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Mothers donate breast milk for baby of slain Palm Springs police officer

Rookie police officer Lesley Zerebny died in the line of duty earlier this month in Palm Springs, Calif. She left behind a 4-month-old daughter.
Rookie police officer Lesley Zerebny died in the line of duty earlier this month in Palm Springs, Calif. She left behind a 4-month-old daughter. Palm Springs Police Department

Rookie police officer Lesley Zerebny cut her maternity leave short after having her first baby to help out at the Palm Springs Police Department, where she’d only worked for a year and a half.

On October 8, she and two other officers responded to a domestic disturbance call. A suspect opened fire on them.

Zerebny, who was 27, and officer Jose Gilbert Vega, 63, who was due to retire in two months, were killed. They were honored at a memorial service on Tuesday, the first officers in the department to die in the line of duty since 1962.

Zerebny left behind a husband, who is a sheriff’s deputy, and her four-month-old daughter Cora.

The news of her death struck particularly close to home for one local mother, who realized that baby Cora might need breast milk. So she contacted Zerebny’s family about donating some — and an entire campaign took off to help the baby.

Claudine Wong of KTVU in San Francisco chronicled what happened next.

In just 24 hours, Inside Edition reported, enough moms had donated enough breast milk — 500 ounces — to feed Cora for the next month. Within a week, the family received enough breast milk to last a year.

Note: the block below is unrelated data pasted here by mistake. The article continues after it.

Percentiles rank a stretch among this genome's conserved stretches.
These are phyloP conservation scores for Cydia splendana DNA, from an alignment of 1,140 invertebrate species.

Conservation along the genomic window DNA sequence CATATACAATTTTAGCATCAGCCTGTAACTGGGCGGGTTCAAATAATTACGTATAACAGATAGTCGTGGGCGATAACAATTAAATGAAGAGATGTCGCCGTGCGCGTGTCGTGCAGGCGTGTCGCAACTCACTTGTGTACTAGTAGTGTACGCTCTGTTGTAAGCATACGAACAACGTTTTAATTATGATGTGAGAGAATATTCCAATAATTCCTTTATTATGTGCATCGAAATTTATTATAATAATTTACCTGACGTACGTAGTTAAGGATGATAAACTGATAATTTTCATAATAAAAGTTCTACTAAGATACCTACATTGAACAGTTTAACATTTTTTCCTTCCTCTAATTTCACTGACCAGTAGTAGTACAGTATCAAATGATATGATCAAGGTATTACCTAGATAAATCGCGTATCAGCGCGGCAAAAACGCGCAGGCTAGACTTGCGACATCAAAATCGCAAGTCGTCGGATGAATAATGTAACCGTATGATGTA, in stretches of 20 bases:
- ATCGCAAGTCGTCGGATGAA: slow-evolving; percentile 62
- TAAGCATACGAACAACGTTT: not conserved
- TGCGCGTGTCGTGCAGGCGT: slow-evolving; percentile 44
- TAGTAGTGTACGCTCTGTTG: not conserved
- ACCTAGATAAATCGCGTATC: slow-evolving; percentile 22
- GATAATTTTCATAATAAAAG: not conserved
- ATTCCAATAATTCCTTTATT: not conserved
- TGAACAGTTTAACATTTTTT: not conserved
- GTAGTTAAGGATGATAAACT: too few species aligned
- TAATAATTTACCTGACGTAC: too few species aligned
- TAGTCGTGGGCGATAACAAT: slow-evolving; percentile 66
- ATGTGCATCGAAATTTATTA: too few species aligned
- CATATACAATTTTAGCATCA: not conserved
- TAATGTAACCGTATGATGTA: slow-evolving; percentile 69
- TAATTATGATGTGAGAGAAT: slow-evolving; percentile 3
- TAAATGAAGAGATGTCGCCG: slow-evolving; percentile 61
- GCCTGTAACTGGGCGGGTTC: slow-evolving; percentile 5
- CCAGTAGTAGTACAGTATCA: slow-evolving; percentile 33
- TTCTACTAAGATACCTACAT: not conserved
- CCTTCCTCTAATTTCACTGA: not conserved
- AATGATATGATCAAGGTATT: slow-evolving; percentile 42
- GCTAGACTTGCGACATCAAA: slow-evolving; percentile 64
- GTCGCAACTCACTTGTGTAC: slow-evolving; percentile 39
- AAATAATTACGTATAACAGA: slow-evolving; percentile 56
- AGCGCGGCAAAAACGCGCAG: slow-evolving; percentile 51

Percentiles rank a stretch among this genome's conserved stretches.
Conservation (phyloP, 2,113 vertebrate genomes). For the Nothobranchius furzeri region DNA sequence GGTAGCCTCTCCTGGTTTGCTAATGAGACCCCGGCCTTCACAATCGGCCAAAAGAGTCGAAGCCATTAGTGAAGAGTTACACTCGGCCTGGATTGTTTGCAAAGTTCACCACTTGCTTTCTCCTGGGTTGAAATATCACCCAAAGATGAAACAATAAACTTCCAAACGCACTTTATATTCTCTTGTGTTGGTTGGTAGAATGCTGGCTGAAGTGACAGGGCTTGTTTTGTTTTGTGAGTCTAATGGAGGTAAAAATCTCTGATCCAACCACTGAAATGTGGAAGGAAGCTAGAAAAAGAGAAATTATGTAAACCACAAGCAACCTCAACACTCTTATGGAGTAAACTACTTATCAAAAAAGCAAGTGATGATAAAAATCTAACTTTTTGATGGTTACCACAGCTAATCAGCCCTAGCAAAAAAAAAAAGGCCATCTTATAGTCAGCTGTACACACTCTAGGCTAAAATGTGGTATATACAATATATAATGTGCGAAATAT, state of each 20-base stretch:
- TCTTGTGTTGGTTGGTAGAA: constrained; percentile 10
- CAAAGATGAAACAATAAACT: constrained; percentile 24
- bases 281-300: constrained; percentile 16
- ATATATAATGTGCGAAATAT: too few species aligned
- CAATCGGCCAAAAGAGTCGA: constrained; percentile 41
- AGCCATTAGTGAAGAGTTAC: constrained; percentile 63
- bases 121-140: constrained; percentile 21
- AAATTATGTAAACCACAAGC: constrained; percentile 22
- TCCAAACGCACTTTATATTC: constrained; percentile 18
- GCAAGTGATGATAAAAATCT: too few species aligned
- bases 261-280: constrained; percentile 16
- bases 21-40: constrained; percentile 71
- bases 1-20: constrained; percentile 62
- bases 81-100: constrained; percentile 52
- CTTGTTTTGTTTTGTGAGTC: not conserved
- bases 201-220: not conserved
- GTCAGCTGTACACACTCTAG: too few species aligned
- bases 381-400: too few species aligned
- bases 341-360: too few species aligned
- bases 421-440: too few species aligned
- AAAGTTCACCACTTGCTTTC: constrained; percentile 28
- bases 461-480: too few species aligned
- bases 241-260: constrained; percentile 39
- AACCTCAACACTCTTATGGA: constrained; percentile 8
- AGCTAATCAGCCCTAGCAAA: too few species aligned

The milk, plenty to help the baby transition from breast milk to formula, will be tested and screened before she receives it.

The Palm Springs Police Department announced on its Facebook page it has stopped accepting breast milk donations for baby Cora, but instead are asking mothers to donate to local milk banks in Zerebny's name.

The mother who started the campaign told Wong that she was humbled by the outpouring and “just wanted to do a good thing in a bad situation.”

“As far as I’m concerned, Ashley and the other moms who donated are nothing short of saints and should be given all the praise in the world,” Wong wrote.

“When you hear of a tragedy like this, you want to do something — anything — to ease the pain for the family and help them rebuild their lives with love and care. These moms found a way to harness their mothering spirits (and their breast milk!) to do just that.

“This is not about breast milk or formula, it’s about the human heart and about the desire and the capacity of people to give.”

John Hernandez Felix, 26, faces two counts of murder in the police slayings, NBC Los Angeles reported.

At a community vigil for her sister over the weekend, Britta Boyer said Zerebny loved her job.

“She was meant to be a police officer and you can't go back and wish something different because she was truly happy,” Boyer said.

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